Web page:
Below is a photo of the power supply PCB. This is mounted vertically between the two mains supply filter capacitors and the tuner board. The PCB is retained with two long self-tapping screws and two nylon spacers. Once the screws are removed the PCB can be careful lifted up to the extent of the attached wires. The PCB mounts bridge rectifiers for the main rails plus two voltage regulators using TO220 case transistors on small heatsinks and various other capacitors and zener diodes. The photo shows the repaired board with the darker blue capacitors being new replacements. Both the power transistors were removed for checking. One for the phono and tone control regulated rail was found to be completely open circuit on both junctions. I noted that both heatsinks had virtually no thermal grease - it may have evaporated over the years. I replaced the failed transistor and its mate with a slightly higher rated item. Also cleaned and filed the aluminium heatsink flat under the transistor and re-assembled with new thermal grease. The two distended capacitors and two others (the dark blue items in the photograph) were also replaced. When these items were made use of contact adhesive to mount capacitors was common. Over time and exposure to heat the glue darkens to chocolate colour. It also becomes hydroscopic and corrosive and attacks any metal in contact. This glue was removed before the new capacitors were installed. The large axial capacitors from previous experience are OK and not changed. I was now confident to apply power to the unit and test the power supply. All was well with the regulators now working. I plugged in my headphones for my first listen - unfortunately I only had sound on the right channels. So now onto the audio circuits.
4. Circuit Diagram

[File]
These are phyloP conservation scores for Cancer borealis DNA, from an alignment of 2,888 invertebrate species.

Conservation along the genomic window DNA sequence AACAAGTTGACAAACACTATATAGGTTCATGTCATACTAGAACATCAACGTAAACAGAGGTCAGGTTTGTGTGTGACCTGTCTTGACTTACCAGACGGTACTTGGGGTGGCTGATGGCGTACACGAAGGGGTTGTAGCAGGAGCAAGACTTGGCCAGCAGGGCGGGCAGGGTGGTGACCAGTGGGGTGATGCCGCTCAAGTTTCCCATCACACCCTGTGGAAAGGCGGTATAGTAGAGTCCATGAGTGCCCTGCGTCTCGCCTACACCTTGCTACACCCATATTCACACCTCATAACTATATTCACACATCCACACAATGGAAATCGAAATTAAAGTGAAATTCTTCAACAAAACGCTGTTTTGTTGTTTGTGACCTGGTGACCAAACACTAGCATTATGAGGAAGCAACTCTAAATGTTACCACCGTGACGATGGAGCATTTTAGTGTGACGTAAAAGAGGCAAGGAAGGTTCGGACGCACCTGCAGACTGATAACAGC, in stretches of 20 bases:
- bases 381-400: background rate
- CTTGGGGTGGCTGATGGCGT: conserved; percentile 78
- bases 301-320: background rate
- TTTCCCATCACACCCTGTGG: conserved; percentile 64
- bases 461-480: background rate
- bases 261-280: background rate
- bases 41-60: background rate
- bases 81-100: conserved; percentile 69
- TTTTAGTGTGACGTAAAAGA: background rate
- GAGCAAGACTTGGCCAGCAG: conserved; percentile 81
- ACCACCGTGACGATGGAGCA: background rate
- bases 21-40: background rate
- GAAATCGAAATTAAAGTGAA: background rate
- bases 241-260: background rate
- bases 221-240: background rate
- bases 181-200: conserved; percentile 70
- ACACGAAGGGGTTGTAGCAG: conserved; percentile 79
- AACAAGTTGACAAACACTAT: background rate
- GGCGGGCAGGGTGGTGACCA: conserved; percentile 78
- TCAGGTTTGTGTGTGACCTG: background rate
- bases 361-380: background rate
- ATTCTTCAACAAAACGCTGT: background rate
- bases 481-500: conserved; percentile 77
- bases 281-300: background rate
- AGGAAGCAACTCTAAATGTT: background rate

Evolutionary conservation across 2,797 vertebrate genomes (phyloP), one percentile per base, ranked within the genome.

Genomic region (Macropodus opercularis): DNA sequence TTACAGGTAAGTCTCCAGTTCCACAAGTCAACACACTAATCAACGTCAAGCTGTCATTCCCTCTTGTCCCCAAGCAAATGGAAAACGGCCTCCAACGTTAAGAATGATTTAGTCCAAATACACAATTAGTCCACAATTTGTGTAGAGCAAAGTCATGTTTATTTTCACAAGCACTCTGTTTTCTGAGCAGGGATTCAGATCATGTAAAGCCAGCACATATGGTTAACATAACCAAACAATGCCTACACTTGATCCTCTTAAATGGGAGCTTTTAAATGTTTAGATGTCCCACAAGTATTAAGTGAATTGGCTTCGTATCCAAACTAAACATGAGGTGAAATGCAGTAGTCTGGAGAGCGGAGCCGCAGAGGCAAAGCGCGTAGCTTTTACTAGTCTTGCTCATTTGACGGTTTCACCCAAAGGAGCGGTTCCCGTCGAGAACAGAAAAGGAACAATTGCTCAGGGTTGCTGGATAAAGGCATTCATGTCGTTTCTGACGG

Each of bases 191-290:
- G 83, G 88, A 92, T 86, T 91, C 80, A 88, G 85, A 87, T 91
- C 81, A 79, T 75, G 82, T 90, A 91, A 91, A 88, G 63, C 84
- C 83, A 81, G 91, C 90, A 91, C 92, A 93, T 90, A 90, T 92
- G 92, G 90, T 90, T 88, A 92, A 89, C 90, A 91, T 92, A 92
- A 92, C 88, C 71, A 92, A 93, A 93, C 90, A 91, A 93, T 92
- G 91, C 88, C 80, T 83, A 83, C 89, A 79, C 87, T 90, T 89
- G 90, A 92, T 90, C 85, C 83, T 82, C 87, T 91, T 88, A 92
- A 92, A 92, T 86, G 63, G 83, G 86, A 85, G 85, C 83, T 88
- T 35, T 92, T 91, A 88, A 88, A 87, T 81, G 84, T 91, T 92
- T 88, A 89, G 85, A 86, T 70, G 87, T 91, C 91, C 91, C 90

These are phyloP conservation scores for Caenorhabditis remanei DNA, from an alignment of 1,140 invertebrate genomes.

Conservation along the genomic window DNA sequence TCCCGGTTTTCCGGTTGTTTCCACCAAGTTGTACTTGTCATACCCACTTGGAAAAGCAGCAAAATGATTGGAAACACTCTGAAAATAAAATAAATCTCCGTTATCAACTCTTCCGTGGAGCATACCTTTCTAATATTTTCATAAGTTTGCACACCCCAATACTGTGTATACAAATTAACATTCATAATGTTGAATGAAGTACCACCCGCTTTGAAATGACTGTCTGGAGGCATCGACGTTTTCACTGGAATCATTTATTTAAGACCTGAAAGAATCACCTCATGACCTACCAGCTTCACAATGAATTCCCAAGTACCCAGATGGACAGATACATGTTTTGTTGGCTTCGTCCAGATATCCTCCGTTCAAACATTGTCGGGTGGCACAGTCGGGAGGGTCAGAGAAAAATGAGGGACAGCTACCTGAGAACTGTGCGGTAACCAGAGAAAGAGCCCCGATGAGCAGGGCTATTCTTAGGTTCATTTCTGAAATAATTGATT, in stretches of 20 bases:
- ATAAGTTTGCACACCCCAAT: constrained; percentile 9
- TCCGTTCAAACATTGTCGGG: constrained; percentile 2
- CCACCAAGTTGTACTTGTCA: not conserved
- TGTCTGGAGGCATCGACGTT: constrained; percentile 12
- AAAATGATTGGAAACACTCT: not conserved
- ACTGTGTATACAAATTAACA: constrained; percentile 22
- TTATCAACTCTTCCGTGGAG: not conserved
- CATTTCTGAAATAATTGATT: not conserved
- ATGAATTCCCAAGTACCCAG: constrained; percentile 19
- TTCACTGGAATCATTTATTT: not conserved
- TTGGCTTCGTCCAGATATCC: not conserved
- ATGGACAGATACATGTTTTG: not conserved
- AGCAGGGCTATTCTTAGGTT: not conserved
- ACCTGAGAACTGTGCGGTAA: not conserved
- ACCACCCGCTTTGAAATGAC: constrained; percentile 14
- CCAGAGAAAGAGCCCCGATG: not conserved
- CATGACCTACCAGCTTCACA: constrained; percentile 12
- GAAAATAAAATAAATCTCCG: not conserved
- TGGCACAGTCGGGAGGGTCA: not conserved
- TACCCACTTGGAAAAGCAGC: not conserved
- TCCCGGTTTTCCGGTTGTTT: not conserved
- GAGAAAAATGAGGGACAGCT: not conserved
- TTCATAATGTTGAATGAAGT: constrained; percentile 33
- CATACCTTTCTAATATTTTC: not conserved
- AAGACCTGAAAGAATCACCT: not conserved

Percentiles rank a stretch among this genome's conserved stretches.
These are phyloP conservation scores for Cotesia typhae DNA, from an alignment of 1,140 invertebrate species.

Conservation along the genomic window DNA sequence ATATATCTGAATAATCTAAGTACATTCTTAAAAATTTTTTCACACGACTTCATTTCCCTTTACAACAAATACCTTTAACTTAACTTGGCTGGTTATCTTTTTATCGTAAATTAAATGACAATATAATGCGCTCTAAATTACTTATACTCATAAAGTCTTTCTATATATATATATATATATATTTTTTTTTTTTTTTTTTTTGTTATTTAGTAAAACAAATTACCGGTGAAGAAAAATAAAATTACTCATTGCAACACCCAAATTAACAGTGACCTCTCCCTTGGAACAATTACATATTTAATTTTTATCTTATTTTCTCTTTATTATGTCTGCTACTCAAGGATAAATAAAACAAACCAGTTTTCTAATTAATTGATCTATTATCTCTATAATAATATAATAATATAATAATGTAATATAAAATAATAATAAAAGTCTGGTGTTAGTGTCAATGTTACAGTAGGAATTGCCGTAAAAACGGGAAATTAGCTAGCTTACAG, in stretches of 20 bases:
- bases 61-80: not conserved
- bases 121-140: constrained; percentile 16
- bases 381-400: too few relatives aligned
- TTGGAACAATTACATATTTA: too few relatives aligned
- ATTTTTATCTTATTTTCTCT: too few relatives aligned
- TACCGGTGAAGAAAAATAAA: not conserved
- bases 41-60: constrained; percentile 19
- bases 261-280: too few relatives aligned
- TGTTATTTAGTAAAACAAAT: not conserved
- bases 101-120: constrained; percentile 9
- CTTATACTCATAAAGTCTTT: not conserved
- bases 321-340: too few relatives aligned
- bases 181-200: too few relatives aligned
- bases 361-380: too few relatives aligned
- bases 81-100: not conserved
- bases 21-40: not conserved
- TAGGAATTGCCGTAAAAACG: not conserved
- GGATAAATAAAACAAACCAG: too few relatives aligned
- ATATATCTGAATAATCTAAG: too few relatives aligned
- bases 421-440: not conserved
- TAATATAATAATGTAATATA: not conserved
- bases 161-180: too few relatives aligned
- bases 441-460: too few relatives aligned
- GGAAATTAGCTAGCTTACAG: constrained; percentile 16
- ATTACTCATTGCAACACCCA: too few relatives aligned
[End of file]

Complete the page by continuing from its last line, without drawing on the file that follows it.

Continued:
At this stage I needed a circuit diagram. An internet search revealed that no one seemed to have the diagram for this unit. Therefore I sat down and began the long process of drawing my own. Luckily I already had parts of the the diagram from other Realistic units in my collection. The tuner board for instance in identical to the STA-225 receiver. The power amplifier turned out to be similar to that used in many units including STA-90 and STA-225. These units are of similar age and are probably the work of the same design team at Foster Electronics at the time. Unfortunately being a Quadraphonic receiver the QTA-770 is fairly complicated with many boards, front panel switches and controls and heaps of interconnecting wiring. More than twice the content of a typical stereo version. These units must have been nightmares for the workers during assembly. For example one STA-225 that I restored I found that the tuner pointer lamps which switch from white to red with stereo reception didn't work. The lamp driver transistor had been installed in reverse from new! Anyway I started with the easier parts - tracing out the power supply and distrubution to the various boards. The power amplifiers next noting the minor variation to the STA-225 for which I have an original Radio Shack manual. The preamp was next and an overview (rather than an in depth) drawing of the complicated source and various quadraphonic mode switching. Life is too short... Then I tackled the CD-4 decoder. This is a separate board located on the underside of the unit. Rather than waisting too much time on this board I searched for CD-4 decoders and came across 2 other units. One from JVC (the inventors of CD-4) and a Marantz stand-alone decoder. Both had almost identical circuits diagrams. A look over the Realistic board soon revealed that it too was based on the same design. Easier than re-inventing the wheel. Once hand drawn across many pages of scrap paper I entered my findings into Visio. This makes for some nice diagrams and added together makes a valuable resource. Once the diagrams were complete I began audio testing and repair.